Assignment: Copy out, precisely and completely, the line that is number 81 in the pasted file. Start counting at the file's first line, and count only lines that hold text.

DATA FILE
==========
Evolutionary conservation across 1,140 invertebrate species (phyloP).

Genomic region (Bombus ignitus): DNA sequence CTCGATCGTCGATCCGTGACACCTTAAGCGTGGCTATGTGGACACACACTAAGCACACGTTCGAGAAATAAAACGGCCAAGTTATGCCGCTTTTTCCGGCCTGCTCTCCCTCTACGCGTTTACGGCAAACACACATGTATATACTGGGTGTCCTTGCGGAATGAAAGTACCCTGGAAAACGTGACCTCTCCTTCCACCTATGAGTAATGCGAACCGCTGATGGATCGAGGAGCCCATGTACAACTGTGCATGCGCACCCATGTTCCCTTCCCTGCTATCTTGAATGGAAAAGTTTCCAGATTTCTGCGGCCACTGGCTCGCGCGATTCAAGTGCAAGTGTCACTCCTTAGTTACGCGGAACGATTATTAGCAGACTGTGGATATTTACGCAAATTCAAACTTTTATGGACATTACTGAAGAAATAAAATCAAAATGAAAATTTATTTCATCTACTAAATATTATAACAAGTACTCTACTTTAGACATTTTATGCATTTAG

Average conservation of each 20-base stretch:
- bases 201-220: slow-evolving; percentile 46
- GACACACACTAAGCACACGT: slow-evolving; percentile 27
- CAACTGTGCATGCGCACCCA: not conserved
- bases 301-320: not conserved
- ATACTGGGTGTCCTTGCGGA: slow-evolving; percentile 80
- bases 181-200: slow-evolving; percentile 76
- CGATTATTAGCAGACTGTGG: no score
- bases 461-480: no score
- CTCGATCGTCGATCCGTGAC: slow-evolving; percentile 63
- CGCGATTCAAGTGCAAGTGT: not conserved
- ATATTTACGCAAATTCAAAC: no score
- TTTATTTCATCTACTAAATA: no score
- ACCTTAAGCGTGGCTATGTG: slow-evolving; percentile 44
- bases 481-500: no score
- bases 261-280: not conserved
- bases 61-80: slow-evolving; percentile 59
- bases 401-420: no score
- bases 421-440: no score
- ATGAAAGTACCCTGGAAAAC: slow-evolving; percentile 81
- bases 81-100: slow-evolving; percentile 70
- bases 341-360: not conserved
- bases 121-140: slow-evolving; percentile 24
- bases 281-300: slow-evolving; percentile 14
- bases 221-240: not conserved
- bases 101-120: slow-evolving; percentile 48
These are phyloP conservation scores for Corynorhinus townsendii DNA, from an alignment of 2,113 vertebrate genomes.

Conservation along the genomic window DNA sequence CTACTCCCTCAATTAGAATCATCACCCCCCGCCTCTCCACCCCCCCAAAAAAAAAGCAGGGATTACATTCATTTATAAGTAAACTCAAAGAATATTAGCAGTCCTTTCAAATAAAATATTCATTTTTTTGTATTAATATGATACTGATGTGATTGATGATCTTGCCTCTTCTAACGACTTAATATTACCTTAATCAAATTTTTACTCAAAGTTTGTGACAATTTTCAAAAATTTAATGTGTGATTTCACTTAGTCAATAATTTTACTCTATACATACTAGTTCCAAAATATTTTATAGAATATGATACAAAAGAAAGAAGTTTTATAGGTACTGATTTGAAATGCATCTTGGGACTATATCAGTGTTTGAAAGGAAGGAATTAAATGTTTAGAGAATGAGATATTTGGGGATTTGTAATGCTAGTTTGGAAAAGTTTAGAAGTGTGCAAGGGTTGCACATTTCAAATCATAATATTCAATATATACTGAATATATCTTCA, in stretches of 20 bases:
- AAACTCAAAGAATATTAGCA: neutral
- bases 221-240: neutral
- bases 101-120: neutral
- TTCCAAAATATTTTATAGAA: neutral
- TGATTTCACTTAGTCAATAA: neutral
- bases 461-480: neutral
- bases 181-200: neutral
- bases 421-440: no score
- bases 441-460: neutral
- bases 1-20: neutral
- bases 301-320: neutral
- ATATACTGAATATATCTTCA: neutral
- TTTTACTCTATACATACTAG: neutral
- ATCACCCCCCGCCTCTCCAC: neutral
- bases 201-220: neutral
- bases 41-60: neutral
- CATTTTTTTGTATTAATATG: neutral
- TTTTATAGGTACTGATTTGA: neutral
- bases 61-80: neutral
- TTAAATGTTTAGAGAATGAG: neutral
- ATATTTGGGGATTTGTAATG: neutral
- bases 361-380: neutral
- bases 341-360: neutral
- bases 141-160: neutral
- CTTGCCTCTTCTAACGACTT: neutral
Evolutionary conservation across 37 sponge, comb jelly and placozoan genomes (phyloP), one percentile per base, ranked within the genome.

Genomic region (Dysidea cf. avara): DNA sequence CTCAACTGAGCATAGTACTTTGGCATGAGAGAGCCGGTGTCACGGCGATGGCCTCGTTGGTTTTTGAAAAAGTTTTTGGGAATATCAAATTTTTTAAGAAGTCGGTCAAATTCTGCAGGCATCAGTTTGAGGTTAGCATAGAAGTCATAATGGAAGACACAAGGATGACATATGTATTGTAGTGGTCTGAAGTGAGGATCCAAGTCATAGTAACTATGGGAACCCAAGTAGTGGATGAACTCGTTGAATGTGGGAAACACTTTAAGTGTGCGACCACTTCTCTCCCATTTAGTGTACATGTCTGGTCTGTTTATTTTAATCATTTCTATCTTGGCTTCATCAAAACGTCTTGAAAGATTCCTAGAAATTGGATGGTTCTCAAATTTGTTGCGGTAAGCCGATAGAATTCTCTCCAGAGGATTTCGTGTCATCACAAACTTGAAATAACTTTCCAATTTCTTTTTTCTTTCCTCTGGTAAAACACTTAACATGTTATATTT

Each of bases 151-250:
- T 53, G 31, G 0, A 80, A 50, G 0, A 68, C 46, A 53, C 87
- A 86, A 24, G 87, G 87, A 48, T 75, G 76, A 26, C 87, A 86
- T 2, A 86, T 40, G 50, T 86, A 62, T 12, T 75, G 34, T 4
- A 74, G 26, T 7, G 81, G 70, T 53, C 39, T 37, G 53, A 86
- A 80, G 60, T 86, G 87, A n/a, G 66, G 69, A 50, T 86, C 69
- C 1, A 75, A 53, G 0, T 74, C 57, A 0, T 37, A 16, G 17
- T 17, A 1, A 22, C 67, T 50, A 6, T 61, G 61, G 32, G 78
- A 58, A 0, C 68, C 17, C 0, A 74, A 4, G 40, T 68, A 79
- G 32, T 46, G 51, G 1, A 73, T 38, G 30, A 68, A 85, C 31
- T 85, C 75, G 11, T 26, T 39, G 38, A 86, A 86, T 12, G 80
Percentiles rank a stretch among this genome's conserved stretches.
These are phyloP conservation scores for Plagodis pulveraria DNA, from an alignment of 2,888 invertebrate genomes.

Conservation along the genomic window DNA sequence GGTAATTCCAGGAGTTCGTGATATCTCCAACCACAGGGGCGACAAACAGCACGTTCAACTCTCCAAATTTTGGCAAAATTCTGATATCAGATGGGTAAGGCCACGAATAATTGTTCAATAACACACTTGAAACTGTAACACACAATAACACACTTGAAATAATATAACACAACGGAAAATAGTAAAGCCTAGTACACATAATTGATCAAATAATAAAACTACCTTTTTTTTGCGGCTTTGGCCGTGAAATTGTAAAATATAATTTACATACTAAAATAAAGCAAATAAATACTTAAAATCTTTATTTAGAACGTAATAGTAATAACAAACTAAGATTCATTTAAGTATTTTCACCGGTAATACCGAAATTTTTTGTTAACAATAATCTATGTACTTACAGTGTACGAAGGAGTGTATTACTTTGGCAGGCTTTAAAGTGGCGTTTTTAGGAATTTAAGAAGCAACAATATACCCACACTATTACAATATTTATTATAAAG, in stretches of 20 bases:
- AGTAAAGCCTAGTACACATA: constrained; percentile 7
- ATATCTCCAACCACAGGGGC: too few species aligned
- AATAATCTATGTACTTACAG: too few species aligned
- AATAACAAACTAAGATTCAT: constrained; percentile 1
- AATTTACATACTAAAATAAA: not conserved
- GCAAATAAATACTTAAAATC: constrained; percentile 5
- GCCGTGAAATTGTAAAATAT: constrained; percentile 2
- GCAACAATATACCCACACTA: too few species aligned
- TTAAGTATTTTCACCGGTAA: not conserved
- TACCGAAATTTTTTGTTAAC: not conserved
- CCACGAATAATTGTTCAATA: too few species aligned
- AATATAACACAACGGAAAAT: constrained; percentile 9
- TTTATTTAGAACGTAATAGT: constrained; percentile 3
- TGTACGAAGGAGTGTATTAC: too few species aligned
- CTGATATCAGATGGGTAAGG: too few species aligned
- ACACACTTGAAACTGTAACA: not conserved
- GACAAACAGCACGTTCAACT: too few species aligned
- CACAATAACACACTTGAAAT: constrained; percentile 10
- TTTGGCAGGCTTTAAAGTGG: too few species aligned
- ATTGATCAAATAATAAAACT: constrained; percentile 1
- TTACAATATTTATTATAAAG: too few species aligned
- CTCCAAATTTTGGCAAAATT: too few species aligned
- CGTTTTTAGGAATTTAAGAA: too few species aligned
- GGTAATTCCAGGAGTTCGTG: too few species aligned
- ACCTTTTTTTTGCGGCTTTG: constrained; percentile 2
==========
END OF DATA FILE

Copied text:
- TACCGAAATTTTTTGTTAAC: not conserved